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A torrent of knowledge

Updated: 2022-10-25 08:13 ( China Daily )
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The alpine grassland ecology research team. [Photo provided to China Daily]


"Previously many people thought that the Yellow River pushed sediment directly downstream and into the sea after flowing from the Qinghai-Tibet Plateau. However, the results of our research provided a different picture," Nie says.

In order to control the sediment of the Yellow River, people need to know where it comes from. Nie says that the team will communicate and cooperate with the waterway's authorities to provide relevant advice pertaining to the management of sediment in the river.

This month, the faculty and students of Lanzhou University's alpine grassland ecology research team are about to finish their work at Gansu Gannan grassland ecosystem field scientific observatory, which is located in the eastern part of the Qinghai-Tibet Plateau in Gansu province.

Their work at the facility started in March and, over the past seven months they have carried out multiple tasks, including seed rain collection and identification in alpine meadows and swampy wetlands, as well as species identification.

According to professor Du Guozhen, a member of the team, the water recharge capacity of the alpine grassland in Gannan accounts for 48 to 50 percent of the total runoff of the Yellow River in the region.

"It has some of the highest quality natural grassland in Asia, which makes it an alpine meadow ecosystem with the highest primary productivity and species diversity on the entire Qinghai-Tibet Plateau," Du says.

"The Yellow River, along with several other great rivers, originates from the Qinghai-Tibet Plateau, so its ecological advantages are extremely important to our country," he says.

The degradation of alpine meadows and wetlands in the region will have serious consequences, including affecting the water recharge function of the upper reaches of the Yellow River and the ecological security of the waterway's middle and lower reaches.

To guard against that, and restore areas where degradation has already occurred, Du and his team have been working on theoretical and restorative ecology in the region, which has some extreme natural conditions and an altitude of nearly 4,000 meters.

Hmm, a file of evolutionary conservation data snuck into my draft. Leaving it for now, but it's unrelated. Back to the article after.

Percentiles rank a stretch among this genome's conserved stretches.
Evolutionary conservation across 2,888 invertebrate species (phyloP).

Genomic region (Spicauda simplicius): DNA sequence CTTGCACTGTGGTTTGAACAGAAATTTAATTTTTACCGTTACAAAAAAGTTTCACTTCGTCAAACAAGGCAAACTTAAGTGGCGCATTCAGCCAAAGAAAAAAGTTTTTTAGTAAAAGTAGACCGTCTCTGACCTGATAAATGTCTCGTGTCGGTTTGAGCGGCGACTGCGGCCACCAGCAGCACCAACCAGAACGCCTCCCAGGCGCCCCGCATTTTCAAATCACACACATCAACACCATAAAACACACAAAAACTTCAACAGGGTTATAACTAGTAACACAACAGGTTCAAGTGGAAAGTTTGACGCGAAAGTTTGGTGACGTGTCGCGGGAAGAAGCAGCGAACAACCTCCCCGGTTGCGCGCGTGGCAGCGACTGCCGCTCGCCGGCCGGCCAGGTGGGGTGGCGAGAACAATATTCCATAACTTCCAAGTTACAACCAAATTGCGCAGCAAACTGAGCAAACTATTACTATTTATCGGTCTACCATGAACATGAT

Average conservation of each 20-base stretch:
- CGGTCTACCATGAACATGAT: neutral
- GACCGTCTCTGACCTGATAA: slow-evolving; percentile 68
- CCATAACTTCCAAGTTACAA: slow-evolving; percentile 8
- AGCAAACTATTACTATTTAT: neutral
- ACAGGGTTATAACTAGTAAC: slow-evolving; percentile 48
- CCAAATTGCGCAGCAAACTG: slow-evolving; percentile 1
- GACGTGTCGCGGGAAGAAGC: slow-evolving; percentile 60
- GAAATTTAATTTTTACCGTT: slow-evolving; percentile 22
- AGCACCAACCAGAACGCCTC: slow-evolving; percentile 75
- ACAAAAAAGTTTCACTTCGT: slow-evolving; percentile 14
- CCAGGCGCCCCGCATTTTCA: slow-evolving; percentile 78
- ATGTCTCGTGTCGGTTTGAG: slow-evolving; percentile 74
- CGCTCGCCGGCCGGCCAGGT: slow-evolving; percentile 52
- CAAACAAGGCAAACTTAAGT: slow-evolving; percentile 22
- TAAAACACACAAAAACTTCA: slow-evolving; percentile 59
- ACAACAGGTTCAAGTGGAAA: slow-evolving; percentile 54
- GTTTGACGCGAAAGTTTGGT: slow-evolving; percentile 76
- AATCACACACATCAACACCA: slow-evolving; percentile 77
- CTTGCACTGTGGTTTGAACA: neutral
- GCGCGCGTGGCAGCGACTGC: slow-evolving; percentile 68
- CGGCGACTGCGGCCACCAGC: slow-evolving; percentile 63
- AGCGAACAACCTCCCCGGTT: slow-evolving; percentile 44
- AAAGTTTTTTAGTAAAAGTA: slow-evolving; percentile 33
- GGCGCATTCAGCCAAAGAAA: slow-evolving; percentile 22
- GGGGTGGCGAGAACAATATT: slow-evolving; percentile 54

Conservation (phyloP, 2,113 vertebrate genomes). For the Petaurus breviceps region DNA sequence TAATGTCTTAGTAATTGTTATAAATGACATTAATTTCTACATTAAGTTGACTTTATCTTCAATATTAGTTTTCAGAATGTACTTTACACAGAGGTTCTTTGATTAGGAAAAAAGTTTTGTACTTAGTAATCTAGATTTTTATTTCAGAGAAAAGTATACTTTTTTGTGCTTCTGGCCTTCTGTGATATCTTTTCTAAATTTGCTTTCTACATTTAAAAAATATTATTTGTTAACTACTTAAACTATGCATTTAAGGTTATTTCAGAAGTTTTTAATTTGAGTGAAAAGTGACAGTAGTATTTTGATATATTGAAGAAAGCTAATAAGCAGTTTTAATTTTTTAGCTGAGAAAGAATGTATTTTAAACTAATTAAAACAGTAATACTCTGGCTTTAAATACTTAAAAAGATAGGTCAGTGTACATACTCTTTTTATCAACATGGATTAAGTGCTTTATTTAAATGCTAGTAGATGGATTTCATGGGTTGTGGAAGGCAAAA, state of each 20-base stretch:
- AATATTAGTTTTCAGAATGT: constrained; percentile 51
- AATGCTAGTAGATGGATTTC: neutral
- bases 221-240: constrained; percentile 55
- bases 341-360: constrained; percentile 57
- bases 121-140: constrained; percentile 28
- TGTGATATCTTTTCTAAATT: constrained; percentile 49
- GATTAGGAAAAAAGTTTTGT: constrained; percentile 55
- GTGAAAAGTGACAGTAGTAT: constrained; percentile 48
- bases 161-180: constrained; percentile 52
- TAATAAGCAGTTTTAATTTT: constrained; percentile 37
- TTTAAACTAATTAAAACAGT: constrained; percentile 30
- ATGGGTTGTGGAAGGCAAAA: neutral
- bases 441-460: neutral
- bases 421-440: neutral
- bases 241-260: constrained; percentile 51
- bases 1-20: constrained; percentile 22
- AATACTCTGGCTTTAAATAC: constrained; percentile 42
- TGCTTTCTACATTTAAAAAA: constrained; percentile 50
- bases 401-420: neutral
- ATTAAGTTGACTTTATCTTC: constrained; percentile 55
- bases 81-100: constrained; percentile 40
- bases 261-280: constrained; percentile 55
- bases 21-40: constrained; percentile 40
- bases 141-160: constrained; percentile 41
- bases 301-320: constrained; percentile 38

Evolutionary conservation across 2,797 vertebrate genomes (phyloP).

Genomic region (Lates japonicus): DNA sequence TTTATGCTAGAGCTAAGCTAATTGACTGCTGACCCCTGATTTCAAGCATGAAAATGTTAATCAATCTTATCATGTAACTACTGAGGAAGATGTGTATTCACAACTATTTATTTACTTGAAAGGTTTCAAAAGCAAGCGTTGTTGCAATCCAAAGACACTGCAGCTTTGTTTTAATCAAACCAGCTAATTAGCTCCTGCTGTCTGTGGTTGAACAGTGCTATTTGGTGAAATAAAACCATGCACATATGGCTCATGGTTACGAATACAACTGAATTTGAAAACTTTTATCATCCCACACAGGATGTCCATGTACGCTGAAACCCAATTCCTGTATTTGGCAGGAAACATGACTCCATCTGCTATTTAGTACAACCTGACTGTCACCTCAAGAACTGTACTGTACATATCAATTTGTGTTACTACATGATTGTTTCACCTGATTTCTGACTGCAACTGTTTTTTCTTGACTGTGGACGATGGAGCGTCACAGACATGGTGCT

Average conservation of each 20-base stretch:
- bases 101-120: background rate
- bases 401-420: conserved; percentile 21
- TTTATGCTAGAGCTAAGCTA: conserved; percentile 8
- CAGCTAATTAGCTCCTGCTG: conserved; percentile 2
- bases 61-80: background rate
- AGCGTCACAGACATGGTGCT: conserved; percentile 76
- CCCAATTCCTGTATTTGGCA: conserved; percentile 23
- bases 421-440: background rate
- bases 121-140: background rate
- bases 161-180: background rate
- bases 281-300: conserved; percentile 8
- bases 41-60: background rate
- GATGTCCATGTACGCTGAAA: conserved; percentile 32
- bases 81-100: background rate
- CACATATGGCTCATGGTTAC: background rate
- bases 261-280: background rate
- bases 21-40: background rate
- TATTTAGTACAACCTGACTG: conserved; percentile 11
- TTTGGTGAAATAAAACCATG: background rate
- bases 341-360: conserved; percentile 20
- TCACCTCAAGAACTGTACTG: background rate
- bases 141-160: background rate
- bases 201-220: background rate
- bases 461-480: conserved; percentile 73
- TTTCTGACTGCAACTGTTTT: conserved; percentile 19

Du's team has been committed to building innovative technical systems, as well as conservation and utilization models that are applicable to the restoration of vegetation in the Qinghai-Tibet Plateau ecosystem.

"Gannan grassland is severely degraded after grazing, and virulent weeds are rampant, but I am not in favor of using herbicides," he says.

According to Du, by increasing the plant coverage to 80 to 90 percent, natural suppression of toxic weeds can be achieved, which allows good forage grasses to multiply.

The team proposed specific land management technologies and developed different scales of sand fixation systems using alpine willow.

They also established corresponding conservation indices for alpine grassland resources in Gannan and proposed grazing management measures for optimal utilization of grassland resources.

In October 2021, the Gansu Gannan grassland ecosystem field scientific observatory, recommended by Lanzhou University, was approved as a national field station.

From analyzing the composition and nutrients of soil samples to observing and recording the growing process of various plants, as well as studying different responses of plants to their environment as the seasons change, Du says that it would be difficult to conduct ecological research on the grasslands without an observatory.

Soil and water conservation on the Loess Plateau is also an important element of ecological protection and high-quality development of the Yellow River basin.

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